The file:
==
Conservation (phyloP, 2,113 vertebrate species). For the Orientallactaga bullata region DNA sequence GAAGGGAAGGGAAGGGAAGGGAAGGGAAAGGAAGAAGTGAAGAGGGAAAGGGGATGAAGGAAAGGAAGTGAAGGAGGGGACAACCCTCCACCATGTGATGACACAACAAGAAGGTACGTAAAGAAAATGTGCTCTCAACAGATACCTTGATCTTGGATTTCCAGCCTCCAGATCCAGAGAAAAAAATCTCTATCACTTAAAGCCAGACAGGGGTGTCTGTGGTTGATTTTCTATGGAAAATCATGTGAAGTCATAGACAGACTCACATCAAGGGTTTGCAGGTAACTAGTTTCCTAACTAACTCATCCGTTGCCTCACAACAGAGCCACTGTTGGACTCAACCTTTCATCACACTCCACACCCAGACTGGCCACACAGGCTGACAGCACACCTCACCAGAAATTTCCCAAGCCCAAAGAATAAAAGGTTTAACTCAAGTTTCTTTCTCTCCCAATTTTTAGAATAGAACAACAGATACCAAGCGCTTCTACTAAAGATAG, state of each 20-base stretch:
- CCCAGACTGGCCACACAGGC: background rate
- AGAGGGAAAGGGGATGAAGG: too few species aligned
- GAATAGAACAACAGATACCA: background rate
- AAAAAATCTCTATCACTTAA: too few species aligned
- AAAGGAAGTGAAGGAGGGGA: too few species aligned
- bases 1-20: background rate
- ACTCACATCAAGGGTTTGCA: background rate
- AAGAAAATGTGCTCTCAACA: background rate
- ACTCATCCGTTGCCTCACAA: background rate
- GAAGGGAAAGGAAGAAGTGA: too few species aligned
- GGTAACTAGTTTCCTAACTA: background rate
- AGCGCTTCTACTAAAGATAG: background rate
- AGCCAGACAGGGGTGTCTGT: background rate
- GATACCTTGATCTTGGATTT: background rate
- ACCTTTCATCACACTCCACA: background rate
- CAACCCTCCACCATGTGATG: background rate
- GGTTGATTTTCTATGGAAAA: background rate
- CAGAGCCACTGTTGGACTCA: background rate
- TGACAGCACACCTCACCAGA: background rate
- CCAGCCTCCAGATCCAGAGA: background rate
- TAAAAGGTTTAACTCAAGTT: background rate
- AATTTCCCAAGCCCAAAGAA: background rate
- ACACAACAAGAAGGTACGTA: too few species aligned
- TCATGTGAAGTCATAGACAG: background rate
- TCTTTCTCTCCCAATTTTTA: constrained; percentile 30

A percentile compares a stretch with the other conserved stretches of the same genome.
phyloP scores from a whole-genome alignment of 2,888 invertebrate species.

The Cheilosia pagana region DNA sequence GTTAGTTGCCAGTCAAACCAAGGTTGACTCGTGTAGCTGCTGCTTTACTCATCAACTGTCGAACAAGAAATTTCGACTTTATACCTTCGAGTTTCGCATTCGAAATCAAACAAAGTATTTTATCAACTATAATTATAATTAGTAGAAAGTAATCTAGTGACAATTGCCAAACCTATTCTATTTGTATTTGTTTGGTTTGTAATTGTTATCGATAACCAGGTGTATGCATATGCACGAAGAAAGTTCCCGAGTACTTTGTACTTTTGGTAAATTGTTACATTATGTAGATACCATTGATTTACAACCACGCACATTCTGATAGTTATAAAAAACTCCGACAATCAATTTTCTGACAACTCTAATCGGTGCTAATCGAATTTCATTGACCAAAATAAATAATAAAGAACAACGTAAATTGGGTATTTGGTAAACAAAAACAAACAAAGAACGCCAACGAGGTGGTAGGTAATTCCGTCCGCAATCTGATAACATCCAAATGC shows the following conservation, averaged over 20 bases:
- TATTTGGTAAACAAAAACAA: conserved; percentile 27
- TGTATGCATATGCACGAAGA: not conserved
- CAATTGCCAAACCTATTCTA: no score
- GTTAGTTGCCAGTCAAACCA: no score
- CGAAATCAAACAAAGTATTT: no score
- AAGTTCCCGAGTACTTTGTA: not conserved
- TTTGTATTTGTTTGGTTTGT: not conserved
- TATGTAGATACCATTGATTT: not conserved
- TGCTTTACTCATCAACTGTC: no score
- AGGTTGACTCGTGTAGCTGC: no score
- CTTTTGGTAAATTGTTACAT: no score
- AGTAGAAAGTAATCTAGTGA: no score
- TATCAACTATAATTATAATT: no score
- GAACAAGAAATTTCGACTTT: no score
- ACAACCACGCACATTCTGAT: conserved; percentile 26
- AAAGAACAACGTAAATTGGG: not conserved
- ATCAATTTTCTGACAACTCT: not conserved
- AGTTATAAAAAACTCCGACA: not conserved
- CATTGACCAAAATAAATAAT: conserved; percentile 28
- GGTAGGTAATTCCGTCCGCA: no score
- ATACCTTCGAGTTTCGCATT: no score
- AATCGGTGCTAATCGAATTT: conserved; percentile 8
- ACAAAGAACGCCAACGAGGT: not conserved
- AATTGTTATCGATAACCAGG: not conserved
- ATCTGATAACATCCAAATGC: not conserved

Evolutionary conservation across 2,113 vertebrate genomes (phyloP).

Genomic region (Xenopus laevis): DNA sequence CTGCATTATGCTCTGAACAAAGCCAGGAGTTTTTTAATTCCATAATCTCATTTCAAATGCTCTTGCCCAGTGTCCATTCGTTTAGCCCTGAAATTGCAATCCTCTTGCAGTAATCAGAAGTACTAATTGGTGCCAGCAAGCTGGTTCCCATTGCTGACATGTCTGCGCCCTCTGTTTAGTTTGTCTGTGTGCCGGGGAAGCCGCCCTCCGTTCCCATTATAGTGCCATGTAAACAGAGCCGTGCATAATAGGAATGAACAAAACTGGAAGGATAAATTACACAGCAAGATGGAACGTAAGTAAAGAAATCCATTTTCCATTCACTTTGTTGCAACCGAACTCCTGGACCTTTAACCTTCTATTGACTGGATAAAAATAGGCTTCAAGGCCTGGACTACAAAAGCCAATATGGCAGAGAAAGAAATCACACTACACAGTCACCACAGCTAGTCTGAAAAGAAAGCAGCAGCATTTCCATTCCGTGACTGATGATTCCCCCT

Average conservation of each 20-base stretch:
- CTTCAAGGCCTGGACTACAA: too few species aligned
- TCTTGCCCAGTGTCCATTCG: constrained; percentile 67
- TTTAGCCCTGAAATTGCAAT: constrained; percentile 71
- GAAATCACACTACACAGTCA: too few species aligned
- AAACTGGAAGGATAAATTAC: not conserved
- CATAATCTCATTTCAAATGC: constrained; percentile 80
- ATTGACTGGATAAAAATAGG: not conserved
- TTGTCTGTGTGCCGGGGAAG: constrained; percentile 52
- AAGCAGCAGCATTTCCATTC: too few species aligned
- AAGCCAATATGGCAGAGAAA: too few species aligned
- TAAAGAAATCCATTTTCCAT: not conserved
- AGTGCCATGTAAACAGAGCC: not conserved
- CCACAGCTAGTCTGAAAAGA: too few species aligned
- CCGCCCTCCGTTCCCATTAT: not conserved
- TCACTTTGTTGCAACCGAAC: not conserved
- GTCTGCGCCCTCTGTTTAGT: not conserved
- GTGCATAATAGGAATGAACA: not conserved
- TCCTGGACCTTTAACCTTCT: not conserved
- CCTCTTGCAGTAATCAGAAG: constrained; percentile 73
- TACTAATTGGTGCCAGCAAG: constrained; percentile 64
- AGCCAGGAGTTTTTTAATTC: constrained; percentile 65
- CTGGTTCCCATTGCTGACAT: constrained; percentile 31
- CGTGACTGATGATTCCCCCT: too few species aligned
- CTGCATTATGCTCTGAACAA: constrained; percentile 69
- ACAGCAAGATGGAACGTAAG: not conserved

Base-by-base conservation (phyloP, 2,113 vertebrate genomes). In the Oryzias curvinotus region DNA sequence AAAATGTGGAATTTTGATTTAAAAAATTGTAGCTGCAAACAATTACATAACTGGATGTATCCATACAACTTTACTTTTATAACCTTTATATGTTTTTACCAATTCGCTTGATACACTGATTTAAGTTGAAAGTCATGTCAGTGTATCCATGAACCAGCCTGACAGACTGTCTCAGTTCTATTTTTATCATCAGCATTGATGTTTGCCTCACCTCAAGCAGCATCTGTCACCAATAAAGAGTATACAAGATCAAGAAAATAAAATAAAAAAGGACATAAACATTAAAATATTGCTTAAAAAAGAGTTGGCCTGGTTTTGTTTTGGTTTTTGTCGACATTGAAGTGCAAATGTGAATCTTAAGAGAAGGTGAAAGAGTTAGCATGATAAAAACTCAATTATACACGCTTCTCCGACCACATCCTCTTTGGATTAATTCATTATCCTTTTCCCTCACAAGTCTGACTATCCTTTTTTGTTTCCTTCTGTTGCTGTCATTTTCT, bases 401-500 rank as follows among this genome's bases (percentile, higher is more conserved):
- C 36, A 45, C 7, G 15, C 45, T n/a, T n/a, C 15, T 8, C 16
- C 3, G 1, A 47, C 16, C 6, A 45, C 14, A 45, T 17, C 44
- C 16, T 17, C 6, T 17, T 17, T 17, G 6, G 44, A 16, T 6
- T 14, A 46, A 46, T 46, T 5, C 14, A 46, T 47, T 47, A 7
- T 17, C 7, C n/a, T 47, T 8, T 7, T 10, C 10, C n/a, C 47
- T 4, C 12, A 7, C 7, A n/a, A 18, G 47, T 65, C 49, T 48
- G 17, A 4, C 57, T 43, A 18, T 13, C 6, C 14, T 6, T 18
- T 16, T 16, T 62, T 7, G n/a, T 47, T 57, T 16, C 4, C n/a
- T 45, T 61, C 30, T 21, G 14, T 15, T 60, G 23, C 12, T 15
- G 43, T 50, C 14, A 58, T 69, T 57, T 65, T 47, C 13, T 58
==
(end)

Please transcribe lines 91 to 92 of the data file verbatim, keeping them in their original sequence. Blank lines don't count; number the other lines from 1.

- T 16, T 16, T 62, T 7, G n/a, T 47, T 57, T 16, C 4, C n/a
- T 45, T 61, C 30, T 21, G 14, T 15, T 60, G 23, C 12, T 15